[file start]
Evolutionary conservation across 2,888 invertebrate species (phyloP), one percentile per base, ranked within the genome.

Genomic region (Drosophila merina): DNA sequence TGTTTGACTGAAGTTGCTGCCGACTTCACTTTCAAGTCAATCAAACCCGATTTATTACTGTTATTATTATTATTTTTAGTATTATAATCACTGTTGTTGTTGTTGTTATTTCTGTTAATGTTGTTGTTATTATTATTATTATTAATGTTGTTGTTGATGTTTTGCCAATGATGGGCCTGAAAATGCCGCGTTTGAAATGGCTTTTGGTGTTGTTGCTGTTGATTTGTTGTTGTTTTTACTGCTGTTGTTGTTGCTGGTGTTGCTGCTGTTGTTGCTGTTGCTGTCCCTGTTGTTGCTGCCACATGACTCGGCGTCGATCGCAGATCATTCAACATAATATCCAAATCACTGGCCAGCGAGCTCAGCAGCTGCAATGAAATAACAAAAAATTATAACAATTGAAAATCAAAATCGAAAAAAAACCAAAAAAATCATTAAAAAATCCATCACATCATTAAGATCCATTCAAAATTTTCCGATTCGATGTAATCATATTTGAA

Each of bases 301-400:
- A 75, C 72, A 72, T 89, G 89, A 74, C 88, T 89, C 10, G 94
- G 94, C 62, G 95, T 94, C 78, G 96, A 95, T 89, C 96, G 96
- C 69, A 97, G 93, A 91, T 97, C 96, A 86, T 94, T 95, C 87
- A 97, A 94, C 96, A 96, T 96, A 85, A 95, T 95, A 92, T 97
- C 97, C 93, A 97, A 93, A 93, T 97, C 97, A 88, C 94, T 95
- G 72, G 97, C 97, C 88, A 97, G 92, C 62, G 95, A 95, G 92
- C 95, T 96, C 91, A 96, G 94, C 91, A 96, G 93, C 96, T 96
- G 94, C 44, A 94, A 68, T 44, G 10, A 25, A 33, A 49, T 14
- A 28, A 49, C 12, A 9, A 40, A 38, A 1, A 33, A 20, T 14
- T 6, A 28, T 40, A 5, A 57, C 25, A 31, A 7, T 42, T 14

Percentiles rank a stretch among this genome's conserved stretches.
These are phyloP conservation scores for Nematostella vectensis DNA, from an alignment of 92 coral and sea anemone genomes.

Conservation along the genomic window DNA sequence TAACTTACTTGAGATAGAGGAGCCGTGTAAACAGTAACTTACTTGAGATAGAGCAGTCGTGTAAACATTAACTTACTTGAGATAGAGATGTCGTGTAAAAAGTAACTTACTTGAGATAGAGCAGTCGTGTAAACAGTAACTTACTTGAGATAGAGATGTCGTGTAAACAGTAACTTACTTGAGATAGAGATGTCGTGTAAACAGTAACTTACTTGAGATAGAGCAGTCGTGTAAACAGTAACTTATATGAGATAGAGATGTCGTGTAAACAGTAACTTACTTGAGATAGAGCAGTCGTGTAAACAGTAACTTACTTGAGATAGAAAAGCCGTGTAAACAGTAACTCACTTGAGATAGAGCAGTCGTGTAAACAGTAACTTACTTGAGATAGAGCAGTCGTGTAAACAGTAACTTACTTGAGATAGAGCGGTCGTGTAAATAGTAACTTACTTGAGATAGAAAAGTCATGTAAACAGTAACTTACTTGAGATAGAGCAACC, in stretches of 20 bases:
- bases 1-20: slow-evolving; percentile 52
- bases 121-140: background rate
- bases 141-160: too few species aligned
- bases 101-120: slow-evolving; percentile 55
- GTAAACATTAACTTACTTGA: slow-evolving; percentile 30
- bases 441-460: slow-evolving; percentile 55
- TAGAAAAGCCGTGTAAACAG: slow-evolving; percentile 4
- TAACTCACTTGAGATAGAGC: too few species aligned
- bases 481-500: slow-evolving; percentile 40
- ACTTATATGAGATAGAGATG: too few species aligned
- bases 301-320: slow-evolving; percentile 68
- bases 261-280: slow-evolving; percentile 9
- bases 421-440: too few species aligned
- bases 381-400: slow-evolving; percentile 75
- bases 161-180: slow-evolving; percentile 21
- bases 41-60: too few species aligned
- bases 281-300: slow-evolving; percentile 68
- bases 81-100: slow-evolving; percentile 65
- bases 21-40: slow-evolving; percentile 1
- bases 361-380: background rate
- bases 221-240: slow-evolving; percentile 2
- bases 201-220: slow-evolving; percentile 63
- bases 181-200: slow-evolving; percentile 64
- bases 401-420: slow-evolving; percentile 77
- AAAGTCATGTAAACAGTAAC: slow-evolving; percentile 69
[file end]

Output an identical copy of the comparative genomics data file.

Evolutionary conservation across 2,888 invertebrate species (phyloP), one percentile per base, ranked within the genome.

Genomic region (Drosophila merina): DNA sequence TGTTTGACTGAAGTTGCTGCCGACTTCACTTTCAAGTCAATCAAACCCGATTTATTACTGTTATTATTATTATTTTTAGTATTATAATCACTGTTGTTGTTGTTGTTATTTCTGTTAATGTTGTTGTTATTATTATTATTATTAATGTTGTTGTTGATGTTTTGCCAATGATGGGCCTGAAAATGCCGCGTTTGAAATGGCTTTTGGTGTTGTTGCTGTTGATTTGTTGTTGTTTTTACTGCTGTTGTTGTTGCTGGTGTTGCTGCTGTTGTTGCTGTTGCTGTCCCTGTTGTTGCTGCCACATGACTCGGCGTCGATCGCAGATCATTCAACATAATATCCAAATCACTGGCCAGCGAGCTCAGCAGCTGCAATGAAATAACAAAAAATTATAACAATTGAAAATCAAAATCGAAAAAAAACCAAAAAAATCATTAAAAAATCCATCACATCATTAAGATCCATTCAAAATTTTCCGATTCGATGTAATCATATTTGAA

Each of bases 301-400:
- A 75, C 72, A 72, T 89, G 89, A 74, C 88, T 89, C 10, G 94
- G 94, C 62, G 95, T 94, C 78, G 96, A 95, T 89, C 96, G 96
- C 69, A 97, G 93, A 91, T 97, C 96, A 86, T 94, T 95, C 87
- A 97, A 94, C 96, A 96, T 96, A 85, A 95, T 95, A 92, T 97
- C 97, C 93, A 97, A 93, A 93, T 97, C 97, A 88, C 94, T 95
- G 72, G 97, C 97, C 88, A 97, G 92, C 62, G 95, A 95, G 92
- C 95, T 96, C 91, A 96, G 94, C 91, A 96, G 93, C 96, T 96
- G 94, C 44, A 94, A 68, T 44, G 10, A 25, A 33, A 49, T 14
- A 28, A 49, C 12, A 9, A 40, A 38, A 1, A 33, A 20, T 14
- T 6, A 28, T 40, A 5, A 57, C 25, A 31, A 7, T 42, T 14

Percentiles rank a stretch among this genome's conserved stretches.
These are phyloP conservation scores for Nematostella vectensis DNA, from an alignment of 92 coral and sea anemone genomes.

Conservation along the genomic window DNA sequence TAACTTACTTGAGATAGAGGAGCCGTGTAAACAGTAACTTACTTGAGATAGAGCAGTCGTGTAAACATTAACTTACTTGAGATAGAGATGTCGTGTAAAAAGTAACTTACTTGAGATAGAGCAGTCGTGTAAACAGTAACTTACTTGAGATAGAGATGTCGTGTAAACAGTAACTTACTTGAGATAGAGATGTCGTGTAAACAGTAACTTACTTGAGATAGAGCAGTCGTGTAAACAGTAACTTATATGAGATAGAGATGTCGTGTAAACAGTAACTTACTTGAGATAGAGCAGTCGTGTAAACAGTAACTTACTTGAGATAGAAAAGCCGTGTAAACAGTAACTCACTTGAGATAGAGCAGTCGTGTAAACAGTAACTTACTTGAGATAGAGCAGTCGTGTAAACAGTAACTTACTTGAGATAGAGCGGTCGTGTAAATAGTAACTTACTTGAGATAGAAAAGTCATGTAAACAGTAACTTACTTGAGATAGAGCAACC, in stretches of 20 bases:
- bases 1-20: slow-evolving; percentile 52
- bases 121-140: background rate
- bases 141-160: too few species aligned
- bases 101-120: slow-evolving; percentile 55
- GTAAACATTAACTTACTTGA: slow-evolving; percentile 30
- bases 441-460: slow-evolving; percentile 55
- TAGAAAAGCCGTGTAAACAG: slow-evolving; percentile 4
- TAACTCACTTGAGATAGAGC: too few species aligned
- bases 481-500: slow-evolving; percentile 40
- ACTTATATGAGATAGAGATG: too few species aligned
- bases 301-320: slow-evolving; percentile 68
- bases 261-280: slow-evolving; percentile 9
- bases 421-440: too few species aligned
- bases 381-400: slow-evolving; percentile 75
- bases 161-180: slow-evolving; percentile 21
- bases 41-60: too few species aligned
- bases 281-300: slow-evolving; percentile 68
- bases 81-100: slow-evolving; percentile 65
- bases 21-40: slow-evolving; percentile 1
- bases 361-380: background rate
- bases 221-240: slow-evolving; percentile 2
- bases 201-220: slow-evolving; percentile 63
- bases 181-200: slow-evolving; percentile 64
- bases 401-420: slow-evolving; percentile 77
- AAAGTCATGTAAACAGTAAC: slow-evolving; percentile 69